Germany Attacks Mainland USA : Black Sunday
On 21 July, U-156 surfaced just off the Cape Cod town of Orleans and opened fire on the tugboat Perth Amboy, which was towing three barges (some accounts say four).
The tug was quickly in sinking condition and U-156 turned her attention to the barges and opened fire. Because of their low silhouettes, a number of shells went long and impacted in a marshy area near Orleans, although some reports say some structures were damaged. The shelling caused startled bathers to flee the water, while at least one townsperson opened fire on the U-boat with a shotgun, which, of course, did nothing.
There were at least some women and children aboard the tug and barges, so a surfboat from Station 40 of the U.S. Life-Saving Service (later part of the U.S. Coast Guard) valiantly rowed out under fire and succeeded in rescuing all 32 people from the tug and barges.
Townspeople were immediately on the phone to the Boston Globe and to the Naval Air Station at Chatham, Massachusetts. The paper provided an event-by-event reporting, which later became an early example of a media frenzy, and an end result of numerous contradictory reports, such that it is difficult to tell what really happened. The incident served to further fuel the wild rumors and outright hysteria that swept the U.S. east coast during this period, such as reports that German submarines were equipped with aircraft, resulting in anti-aircraft defenses being set up in New York City and the gold dome of Massachusetts’ statehouse being painted over so it could not be used as a navigational landmark.
After initially being incredulous that a submarine was that close in to the shore, NAS Chatham quickly launched at least four (and maybe nine—reports vary) Curtis HS-1L flying boats and R-9 seaplanes. (As an aside, over 600 of the HS-1Ls were built and deployed in the space of a little over a year, an example of U.S. industrial might, once mobilized). A small flotilla of U.S. Navy submarine chasers sortied from Provincetown.
The first aircraft caught the submarine by surprise, but a release lever failed to work on the first aircraft, and bombs failed to explode from several others. Some of the aircraft hit close enough to the submarine that, had the bombs worked properly, the submarine would at least have been damaged. In frustration, one pilot claimed to have thrown a wrench at the submarine.
The sub quickly submerged, then changed her mind and came back up, apparently intending to duke it out on the surface using shrapnel rounds against the aircraft. (It should be noted that only one submarine was confirmed sunk by air attack during World War I, although air cover was very effective at disrupting U-boat attacks on convoys and no ships were lost in convoys that had air cover).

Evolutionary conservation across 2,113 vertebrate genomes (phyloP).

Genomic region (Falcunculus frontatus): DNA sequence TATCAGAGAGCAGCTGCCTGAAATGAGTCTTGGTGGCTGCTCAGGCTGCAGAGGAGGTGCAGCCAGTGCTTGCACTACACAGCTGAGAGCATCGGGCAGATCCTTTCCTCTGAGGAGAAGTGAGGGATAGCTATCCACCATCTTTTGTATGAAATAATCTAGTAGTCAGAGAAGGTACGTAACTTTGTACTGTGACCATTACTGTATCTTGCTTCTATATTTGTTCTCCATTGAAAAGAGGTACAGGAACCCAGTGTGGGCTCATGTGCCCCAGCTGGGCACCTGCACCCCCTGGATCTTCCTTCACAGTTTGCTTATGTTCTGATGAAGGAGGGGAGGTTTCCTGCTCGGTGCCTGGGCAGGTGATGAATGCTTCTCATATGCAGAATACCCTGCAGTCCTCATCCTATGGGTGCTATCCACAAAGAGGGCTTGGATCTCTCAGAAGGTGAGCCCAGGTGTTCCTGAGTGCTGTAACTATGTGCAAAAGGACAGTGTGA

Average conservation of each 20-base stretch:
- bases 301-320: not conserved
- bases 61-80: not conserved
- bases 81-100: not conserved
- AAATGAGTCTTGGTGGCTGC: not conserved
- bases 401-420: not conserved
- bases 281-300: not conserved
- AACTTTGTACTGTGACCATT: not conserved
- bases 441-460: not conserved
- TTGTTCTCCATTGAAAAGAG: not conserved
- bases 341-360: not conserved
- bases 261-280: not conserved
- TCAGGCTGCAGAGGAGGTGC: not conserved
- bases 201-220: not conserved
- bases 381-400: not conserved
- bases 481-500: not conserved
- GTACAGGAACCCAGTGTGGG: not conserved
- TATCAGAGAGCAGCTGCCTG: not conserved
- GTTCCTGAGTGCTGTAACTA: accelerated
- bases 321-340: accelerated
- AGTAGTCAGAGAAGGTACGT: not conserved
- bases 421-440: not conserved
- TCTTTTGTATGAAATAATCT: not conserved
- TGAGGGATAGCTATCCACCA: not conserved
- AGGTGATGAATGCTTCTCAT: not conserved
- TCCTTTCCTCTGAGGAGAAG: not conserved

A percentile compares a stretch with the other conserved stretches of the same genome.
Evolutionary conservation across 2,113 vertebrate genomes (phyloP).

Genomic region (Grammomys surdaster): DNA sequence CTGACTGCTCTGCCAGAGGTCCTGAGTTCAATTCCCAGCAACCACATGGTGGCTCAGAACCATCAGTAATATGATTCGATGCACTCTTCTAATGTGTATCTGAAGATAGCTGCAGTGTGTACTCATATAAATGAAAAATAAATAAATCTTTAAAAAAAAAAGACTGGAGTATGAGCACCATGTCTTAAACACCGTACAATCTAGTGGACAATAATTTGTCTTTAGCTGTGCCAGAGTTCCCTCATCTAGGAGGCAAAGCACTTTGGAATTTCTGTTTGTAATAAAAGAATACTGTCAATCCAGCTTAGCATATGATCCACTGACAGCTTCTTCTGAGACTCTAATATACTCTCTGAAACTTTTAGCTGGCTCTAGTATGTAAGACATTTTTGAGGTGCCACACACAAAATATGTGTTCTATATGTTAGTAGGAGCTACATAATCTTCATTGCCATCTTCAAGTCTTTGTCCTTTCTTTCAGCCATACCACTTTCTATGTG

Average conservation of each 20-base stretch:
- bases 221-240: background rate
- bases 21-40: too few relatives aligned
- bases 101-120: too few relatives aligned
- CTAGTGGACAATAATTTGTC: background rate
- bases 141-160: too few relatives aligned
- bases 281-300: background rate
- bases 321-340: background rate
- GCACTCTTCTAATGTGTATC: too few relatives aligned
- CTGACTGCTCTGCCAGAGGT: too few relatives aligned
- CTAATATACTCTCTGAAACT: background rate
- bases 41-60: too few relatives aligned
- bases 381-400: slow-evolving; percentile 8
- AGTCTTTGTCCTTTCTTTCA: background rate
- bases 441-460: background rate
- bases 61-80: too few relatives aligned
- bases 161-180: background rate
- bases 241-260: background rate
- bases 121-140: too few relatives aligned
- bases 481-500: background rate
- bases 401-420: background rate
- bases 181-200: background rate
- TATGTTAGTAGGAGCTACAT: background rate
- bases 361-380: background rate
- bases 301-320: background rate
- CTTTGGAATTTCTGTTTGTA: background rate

As the attempted air attacks went on for some time, as did the equally fruitless submarine air defense, the flotilla of sub chasers turned back, apparently deciding that discretion was the better part of valor since the submarine’s 5.9-inch guns were much more capable than their own 3-inch guns. The result, however, was that the aircraft and the life-saving boat garnered the glory, which was probably appropriate, and the U.S. Navy did not. U-156 was on the surface for over 90 minutes and fired almost 150 rounds.
In fact, the U.S. Navy took a public beating from politicians and public because despite the hugely expensive naval expansion act of 1916, intended to create a Navy equal to that of any of the world, the Navy could not seem to hunt down and deal with one solitary submarine. Navy leaders, however, quickly reached the conclusion that the U-cruiser operations were just a high-visibility attempt to divert Allied assets from the main effort, i.e., to get as many American troops across the Atlantic as fast as possible in order to regain ground lost to the spring German land offensive.
Following the circus off Orleans, U-156 went into the Gulf of Maine and ran amok amongst the U.S. fishing fleet, sinking 21 of them herself, while manning and arming a captured Canadian trawler that sank seven more. In the end, U-156 sank 34 ships for a total 33,500 tons and, like U-151, had operated with effective impunity off the U.S. east coast for a combined three-month period.